Tyrannosaurus rex was a large, deadly theropod dinosaur with incredibly powerful jaws, long teeth, a massive head, and hilariously short arms. T. rex was still around in Cretaceous Period when terrestrial dinosaurs were wiped out by an asteroid impact. Long before that, T. rex’s ancestor roamed the land, hunting other creatures with longer arms than T. rex and deadly claws. Learn about this smaller cousin of T. rex and see when it lived, where it was found, and how it compares to other theropods.
What Was T-Rex’s Ancestor?
Long before T. rex appeared in the Late Cretaceous, a lighter, somewhat smaller genus of related reptiles roamed the planet, and they were called Allosaurus. Like the tyrant lizard, Allosaurus fragilis was a large carnivorous theropod that walked on two legs.
These bipedal reptiles had long, powerful tails, powerful hindlimbs, and relatively small forelimbs. However, those forelimbs were still longer than most other theropod arms. The dinosaur’s forelimbs ended with three-fingered hands with claws that measured up to 6 inches in length or more!
These dinosaurs stood about 16.5 feet tall, about 23 to 35 feet long, and weighed about 4,600 pounds. However, scientists continue to debate the size of these dinosaurs. Some of the specimens used for the examination have turned out to be other species entirely and some measures are based on extrapolating from sub-adult fossils.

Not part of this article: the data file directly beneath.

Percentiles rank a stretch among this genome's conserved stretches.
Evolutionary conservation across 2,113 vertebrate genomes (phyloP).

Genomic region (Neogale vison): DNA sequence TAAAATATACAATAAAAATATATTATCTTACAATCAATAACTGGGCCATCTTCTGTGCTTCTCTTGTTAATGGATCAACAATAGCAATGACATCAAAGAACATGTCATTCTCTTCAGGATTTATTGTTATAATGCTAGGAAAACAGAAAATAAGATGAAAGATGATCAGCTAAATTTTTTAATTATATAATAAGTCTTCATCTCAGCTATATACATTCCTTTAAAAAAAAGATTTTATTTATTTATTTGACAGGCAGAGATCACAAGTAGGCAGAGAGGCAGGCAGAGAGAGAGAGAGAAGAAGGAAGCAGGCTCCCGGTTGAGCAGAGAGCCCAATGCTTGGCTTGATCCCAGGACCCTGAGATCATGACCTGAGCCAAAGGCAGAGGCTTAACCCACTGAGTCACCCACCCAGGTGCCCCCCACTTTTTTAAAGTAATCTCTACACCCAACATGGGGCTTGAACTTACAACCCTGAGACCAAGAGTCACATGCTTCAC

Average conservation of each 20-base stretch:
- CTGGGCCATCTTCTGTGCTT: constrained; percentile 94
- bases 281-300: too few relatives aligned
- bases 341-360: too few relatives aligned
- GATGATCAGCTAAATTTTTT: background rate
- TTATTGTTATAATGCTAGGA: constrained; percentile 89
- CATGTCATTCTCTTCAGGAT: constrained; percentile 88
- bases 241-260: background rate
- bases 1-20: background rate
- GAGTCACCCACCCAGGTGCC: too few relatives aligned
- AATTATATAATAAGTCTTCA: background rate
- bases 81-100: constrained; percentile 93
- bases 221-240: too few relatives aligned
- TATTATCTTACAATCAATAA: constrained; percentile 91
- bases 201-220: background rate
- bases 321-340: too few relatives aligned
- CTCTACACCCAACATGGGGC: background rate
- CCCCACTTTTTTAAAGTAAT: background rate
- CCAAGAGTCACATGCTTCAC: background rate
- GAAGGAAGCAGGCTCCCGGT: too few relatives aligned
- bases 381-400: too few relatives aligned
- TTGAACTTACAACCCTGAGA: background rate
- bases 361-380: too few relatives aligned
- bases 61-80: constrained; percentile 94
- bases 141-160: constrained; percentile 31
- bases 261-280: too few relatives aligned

Allosaurus translates to “different lizard.” Yet, the species is not all that unique even when considering its long arms. Instead, its name comes from the fact that it had concave vertebrae. Still, Allosaurus continues to be a subject of interest in the paleontological community because of the number of high-quality fossils recovered.
How Was Allosaurus Different from T. rex?
To be clear, although Allosaurus is often presented as T-rex’s ancestor, they’re not directly related. Still, they had similar body shapes so they’re often presented as relatives. T-rex was taller, longer, and much heavier than Allosaurus. The average T-rex weighed about 11,000 to 15,000 pounds, stood between 12 and 20 feet tall, and grew upwards of 40 feet long.
Allosaurus had longer limbs and much longer claws than T-rex, but T-Rex had much longer teeth, a more powerful bite, and more powerful legs.
Also, T. rex would absolutely beat Allosaurus in a fight. T. rex had the size, weight, and tools to take down the smaller creature, even if it had longer arms and claws.
Was Allosaurus the Largest Theropod?
No, Allosaurus was not the largest theropod. In fact, it wasn’t an especially large theropod, and it wasn’t anywhere near the top five largest theropods. Currently, scientists believe that the title of the heaviest theropod belongs to Spinosaurus aegyptiacus. This massive dinosaur weighed about 31,000 pounds, stood 23 feet tall including its spine, and grew up to 60 feet long!
Many other large theropods would also appear on a list of the largest before the Allosaurus. For example, Giganotosaurus, T. rex, and Mapusaurus were all heavier than the “different lizard”.
When Was Allosaurus Alive?